Encyclopædia Britannica, Ninth Edition/Derbend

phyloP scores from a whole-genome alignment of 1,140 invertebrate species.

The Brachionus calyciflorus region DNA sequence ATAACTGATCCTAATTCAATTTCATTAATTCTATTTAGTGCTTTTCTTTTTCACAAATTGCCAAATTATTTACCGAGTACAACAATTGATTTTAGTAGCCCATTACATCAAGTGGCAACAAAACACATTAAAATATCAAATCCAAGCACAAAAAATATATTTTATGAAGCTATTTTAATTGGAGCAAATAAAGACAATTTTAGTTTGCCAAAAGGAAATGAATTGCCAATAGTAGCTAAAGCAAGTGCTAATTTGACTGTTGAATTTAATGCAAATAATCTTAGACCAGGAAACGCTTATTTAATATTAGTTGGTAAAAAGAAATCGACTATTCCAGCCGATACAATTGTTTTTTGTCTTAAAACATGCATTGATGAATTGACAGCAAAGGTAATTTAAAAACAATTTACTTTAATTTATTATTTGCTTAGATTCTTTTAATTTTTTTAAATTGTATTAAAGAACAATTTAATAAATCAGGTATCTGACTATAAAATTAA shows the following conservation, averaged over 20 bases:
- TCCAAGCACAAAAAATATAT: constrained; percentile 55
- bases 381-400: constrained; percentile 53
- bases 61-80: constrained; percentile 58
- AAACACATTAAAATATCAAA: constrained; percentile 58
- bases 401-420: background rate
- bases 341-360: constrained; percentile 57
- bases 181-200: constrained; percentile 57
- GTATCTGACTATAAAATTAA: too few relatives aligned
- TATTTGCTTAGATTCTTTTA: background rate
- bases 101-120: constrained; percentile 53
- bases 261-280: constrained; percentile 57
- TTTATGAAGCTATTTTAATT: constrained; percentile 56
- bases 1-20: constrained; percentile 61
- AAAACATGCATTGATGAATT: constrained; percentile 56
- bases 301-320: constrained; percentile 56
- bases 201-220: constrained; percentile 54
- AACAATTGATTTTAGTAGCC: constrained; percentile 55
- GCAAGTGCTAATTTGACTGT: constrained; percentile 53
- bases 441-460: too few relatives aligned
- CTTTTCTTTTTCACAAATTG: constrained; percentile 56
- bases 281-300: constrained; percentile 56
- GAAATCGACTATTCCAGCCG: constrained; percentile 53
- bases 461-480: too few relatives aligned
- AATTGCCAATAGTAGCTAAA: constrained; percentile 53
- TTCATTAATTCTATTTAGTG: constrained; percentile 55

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DERBEND, or DERBENT, a town of Russia, in the government of Daghestan, on the western shore of the Caspian, about 170 miles E.N.E. of Tiflis, in 42 4 N. lat. and 47 53 E. long. It occupies a narrow strip of land lying between the saa and a mountain ridge of moderate elevation, which is crowned by the citadel, or Narin Kale" ; and on all sides except towards the east, where it projects into the water, it is surrounded by strong walls built of porous limestone. Its general aspect is decidedly Oriental, owing to the flat roofs of its two-storied houses. Besides the governor s residence, which stands in the neighbour hood of the citadel, the town possesses a fine Russian church, 3 Jewish synagogues, 17 mosquen (including one belonging to the Sunna sect), 3 bazaars, and a number of caravanserais. The upper part of the town is supplied with water from a reservoir in the citadel, fed by a fountain in the mountain behind ; but the Dubar, or lower town along the shore, communicates by an aqueduct with the Rubas-Chai, a small river to the south. The environs are occupied by vineyards, gardens, and orchards, in which madder, saffron, and tobacco, as well as figs, peaches, pears, and other fruits are cultivated. The madder is a valu able export, and the saffron is in high repute. Earthen ware, weapons, and silk and cotton fabrics, are the principal products of the manufacturing industry. To the north of the town is the monument of the Kirk Lar, or Forty Heroes of Daghestan, whose valour is commemorated in Arabic in scriptions ; and to the south lies the seaward extremity of the great Derbend or Caucasian wall, otherwise known as S^dd-Eskender, or Alexander s wall, which, while still entire, had a height of 29 feet and a thickness of about 10, and with its iron gates and numerous watch-towers formed a valuable defence of the Persian frontier. Derbend is a place of great antiquity, and is usually identified with Albana, the capital of the ancient Albania. The modern name, which is the Persian word for a gateway, probably came into use about the end of the 5th or the beginning of the 6th century, when the city was re-founded by Kobod of the Sassanid dynasty. The walls and the citadel are believed to belong to the time of Kobod s son, Nushirvan Chosroes. In 728 the Arabs entered into possession, and established a khanate in the city, which they called either Bab-el-abwab, " the principal gate," Bab-el-Khadid, " the iron gate," or Seril-el-Dagab, "the golden throne." The celebrated caliph, Haroun-al-Rashid, lived in Derbend at different times, and brought it into great repute as a seat of arts and commerce. In 1220 it was captured by the Mongolians, and in the course of the succeeding centuries it frequently changed masters. In the reign of Feodor Ivanovitch, the Persian Government promised to make it over to Kussia in reward for assistance against the Turks, but the surrender was never completed. In 1722 Peter the Great took advantage of the disturbances in Persia, seized the town, established a garrison, and intrusted the govern ment to Imam Kuli-Beg; but in 1733 the supremacy of the Persian Nadir Shah was again recognized. Captured in 1760 by Fut AH Khan, and governed after his death by his brother Sheikh Ali, the town was in 1796 besieged by the Russians both by land and sea, and in 1813 formally incorporated by the treaty of Gulistan with the Russian empire. In 1831 it was vainly attacked by Kazi-mulL Population in 1873, 15,739.